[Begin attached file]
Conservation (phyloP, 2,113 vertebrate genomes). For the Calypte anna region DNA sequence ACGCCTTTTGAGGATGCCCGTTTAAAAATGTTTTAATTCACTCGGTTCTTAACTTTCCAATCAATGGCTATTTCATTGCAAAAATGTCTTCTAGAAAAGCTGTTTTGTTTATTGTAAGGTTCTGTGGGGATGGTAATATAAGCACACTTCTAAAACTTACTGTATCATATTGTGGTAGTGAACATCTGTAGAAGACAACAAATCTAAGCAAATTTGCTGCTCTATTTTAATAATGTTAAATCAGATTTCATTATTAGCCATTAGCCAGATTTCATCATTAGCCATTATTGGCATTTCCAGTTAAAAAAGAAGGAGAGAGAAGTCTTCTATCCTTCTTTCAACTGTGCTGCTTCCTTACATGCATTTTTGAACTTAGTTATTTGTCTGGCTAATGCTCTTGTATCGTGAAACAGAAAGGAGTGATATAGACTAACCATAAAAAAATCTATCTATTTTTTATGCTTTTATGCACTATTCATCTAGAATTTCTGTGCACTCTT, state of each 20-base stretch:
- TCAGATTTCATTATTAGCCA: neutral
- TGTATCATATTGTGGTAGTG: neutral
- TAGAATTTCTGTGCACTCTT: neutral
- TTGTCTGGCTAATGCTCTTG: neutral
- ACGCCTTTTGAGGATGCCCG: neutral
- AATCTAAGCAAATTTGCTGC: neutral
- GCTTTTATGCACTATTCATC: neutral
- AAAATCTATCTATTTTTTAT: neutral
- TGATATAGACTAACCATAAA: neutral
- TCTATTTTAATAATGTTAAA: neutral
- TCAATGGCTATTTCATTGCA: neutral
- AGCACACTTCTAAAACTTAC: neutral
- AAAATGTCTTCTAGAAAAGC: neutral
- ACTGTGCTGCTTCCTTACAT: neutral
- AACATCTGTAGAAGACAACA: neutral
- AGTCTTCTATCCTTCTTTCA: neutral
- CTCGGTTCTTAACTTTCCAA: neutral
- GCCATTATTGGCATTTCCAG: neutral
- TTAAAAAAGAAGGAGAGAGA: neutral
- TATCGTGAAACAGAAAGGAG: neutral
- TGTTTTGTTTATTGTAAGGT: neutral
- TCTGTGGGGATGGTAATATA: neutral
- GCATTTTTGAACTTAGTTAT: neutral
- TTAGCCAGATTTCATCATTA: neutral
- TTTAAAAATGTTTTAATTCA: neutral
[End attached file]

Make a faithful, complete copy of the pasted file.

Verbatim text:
Conservation (phyloP, 2,113 vertebrate genomes). For the Calypte anna region DNA sequence ACGCCTTTTGAGGATGCCCGTTTAAAAATGTTTTAATTCACTCGGTTCTTAACTTTCCAATCAATGGCTATTTCATTGCAAAAATGTCTTCTAGAAAAGCTGTTTTGTTTATTGTAAGGTTCTGTGGGGATGGTAATATAAGCACACTTCTAAAACTTACTGTATCATATTGTGGTAGTGAACATCTGTAGAAGACAACAAATCTAAGCAAATTTGCTGCTCTATTTTAATAATGTTAAATCAGATTTCATTATTAGCCATTAGCCAGATTTCATCATTAGCCATTATTGGCATTTCCAGTTAAAAAAGAAGGAGAGAGAAGTCTTCTATCCTTCTTTCAACTGTGCTGCTTCCTTACATGCATTTTTGAACTTAGTTATTTGTCTGGCTAATGCTCTTGTATCGTGAAACAGAAAGGAGTGATATAGACTAACCATAAAAAAATCTATCTATTTTTTATGCTTTTATGCACTATTCATCTAGAATTTCTGTGCACTCTT, state of each 20-base stretch:
- TCAGATTTCATTATTAGCCA: neutral
- TGTATCATATTGTGGTAGTG: neutral
- TAGAATTTCTGTGCACTCTT: neutral
- TTGTCTGGCTAATGCTCTTG: neutral
- ACGCCTTTTGAGGATGCCCG: neutral
- AATCTAAGCAAATTTGCTGC: neutral
- GCTTTTATGCACTATTCATC: neutral
- AAAATCTATCTATTTTTTAT: neutral
- TGATATAGACTAACCATAAA: neutral
- TCTATTTTAATAATGTTAAA: neutral
- TCAATGGCTATTTCATTGCA: neutral
- AGCACACTTCTAAAACTTAC: neutral
- AAAATGTCTTCTAGAAAAGC: neutral
- ACTGTGCTGCTTCCTTACAT: neutral
- AACATCTGTAGAAGACAACA: neutral
- AGTCTTCTATCCTTCTTTCA: neutral
- CTCGGTTCTTAACTTTCCAA: neutral
- GCCATTATTGGCATTTCCAG: neutral
- TTAAAAAAGAAGGAGAGAGA: neutral
- TATCGTGAAACAGAAAGGAG: neutral
- TGTTTTGTTTATTGTAAGGT: neutral
- TCTGTGGGGATGGTAATATA: neutral
- GCATTTTTGAACTTAGTTAT: neutral
- TTAGCCAGATTTCATCATTA: neutral
- TTTAAAAATGTTTTAATTCA: neutral